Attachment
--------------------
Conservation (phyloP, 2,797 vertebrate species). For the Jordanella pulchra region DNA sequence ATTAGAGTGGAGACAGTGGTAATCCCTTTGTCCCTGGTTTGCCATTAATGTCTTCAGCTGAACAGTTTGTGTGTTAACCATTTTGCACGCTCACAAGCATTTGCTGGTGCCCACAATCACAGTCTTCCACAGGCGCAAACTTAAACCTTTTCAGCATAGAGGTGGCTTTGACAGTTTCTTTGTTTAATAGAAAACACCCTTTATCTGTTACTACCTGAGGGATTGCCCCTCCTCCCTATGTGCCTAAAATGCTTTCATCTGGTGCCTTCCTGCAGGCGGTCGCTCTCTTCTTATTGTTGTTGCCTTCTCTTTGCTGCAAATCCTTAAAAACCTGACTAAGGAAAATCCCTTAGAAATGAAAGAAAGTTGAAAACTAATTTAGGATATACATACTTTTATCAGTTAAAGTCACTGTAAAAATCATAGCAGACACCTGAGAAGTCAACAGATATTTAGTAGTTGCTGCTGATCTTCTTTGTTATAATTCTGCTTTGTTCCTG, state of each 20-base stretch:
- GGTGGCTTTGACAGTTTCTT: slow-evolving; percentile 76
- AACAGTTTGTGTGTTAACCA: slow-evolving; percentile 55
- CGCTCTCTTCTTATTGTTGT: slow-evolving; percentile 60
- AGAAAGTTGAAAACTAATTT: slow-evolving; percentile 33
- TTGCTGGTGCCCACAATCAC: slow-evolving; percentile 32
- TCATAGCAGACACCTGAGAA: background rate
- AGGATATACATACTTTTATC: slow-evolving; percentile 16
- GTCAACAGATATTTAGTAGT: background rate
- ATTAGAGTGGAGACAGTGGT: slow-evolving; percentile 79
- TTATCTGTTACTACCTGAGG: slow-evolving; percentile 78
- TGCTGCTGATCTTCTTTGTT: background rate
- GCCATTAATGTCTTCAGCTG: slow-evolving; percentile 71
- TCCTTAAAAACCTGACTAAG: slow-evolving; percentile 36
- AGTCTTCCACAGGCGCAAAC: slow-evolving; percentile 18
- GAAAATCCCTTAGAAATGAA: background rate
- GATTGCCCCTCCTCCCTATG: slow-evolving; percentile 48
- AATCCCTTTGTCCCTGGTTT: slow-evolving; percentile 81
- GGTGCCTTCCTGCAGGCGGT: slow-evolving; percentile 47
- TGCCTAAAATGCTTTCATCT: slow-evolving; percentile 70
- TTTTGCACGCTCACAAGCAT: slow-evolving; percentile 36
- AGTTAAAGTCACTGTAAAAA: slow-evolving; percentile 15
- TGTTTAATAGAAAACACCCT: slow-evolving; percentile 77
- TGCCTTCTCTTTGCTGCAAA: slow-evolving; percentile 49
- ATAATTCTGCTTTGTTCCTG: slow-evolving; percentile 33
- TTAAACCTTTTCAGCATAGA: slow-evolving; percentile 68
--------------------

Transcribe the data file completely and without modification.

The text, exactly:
Conservation (phyloP, 2,797 vertebrate species). For the Jordanella pulchra region DNA sequence ATTAGAGTGGAGACAGTGGTAATCCCTTTGTCCCTGGTTTGCCATTAATGTCTTCAGCTGAACAGTTTGTGTGTTAACCATTTTGCACGCTCACAAGCATTTGCTGGTGCCCACAATCACAGTCTTCCACAGGCGCAAACTTAAACCTTTTCAGCATAGAGGTGGCTTTGACAGTTTCTTTGTTTAATAGAAAACACCCTTTATCTGTTACTACCTGAGGGATTGCCCCTCCTCCCTATGTGCCTAAAATGCTTTCATCTGGTGCCTTCCTGCAGGCGGTCGCTCTCTTCTTATTGTTGTTGCCTTCTCTTTGCTGCAAATCCTTAAAAACCTGACTAAGGAAAATCCCTTAGAAATGAAAGAAAGTTGAAAACTAATTTAGGATATACATACTTTTATCAGTTAAAGTCACTGTAAAAATCATAGCAGACACCTGAGAAGTCAACAGATATTTAGTAGTTGCTGCTGATCTTCTTTGTTATAATTCTGCTTTGTTCCTG, state of each 20-base stretch:
- GGTGGCTTTGACAGTTTCTT: slow-evolving; percentile 76
- AACAGTTTGTGTGTTAACCA: slow-evolving; percentile 55
- CGCTCTCTTCTTATTGTTGT: slow-evolving; percentile 60
- AGAAAGTTGAAAACTAATTT: slow-evolving; percentile 33
- TTGCTGGTGCCCACAATCAC: slow-evolving; percentile 32
- TCATAGCAGACACCTGAGAA: background rate
- AGGATATACATACTTTTATC: slow-evolving; percentile 16
- GTCAACAGATATTTAGTAGT: background rate
- ATTAGAGTGGAGACAGTGGT: slow-evolving; percentile 79
- TTATCTGTTACTACCTGAGG: slow-evolving; percentile 78
- TGCTGCTGATCTTCTTTGTT: background rate
- GCCATTAATGTCTTCAGCTG: slow-evolving; percentile 71
- TCCTTAAAAACCTGACTAAG: slow-evolving; percentile 36
- AGTCTTCCACAGGCGCAAAC: slow-evolving; percentile 18
- GAAAATCCCTTAGAAATGAA: background rate
- GATTGCCCCTCCTCCCTATG: slow-evolving; percentile 48
- AATCCCTTTGTCCCTGGTTT: slow-evolving; percentile 81
- GGTGCCTTCCTGCAGGCGGT: slow-evolving; percentile 47
- TGCCTAAAATGCTTTCATCT: slow-evolving; percentile 70
- TTTTGCACGCTCACAAGCAT: slow-evolving; percentile 36
- AGTTAAAGTCACTGTAAAAA: slow-evolving; percentile 15
- TGTTTAATAGAAAACACCCT: slow-evolving; percentile 77
- TGCCTTCTCTTTGCTGCAAA: slow-evolving; percentile 49
- ATAATTCTGCTTTGTTCCTG: slow-evolving; percentile 33
- TTAAACCTTTTCAGCATAGA: slow-evolving; percentile 68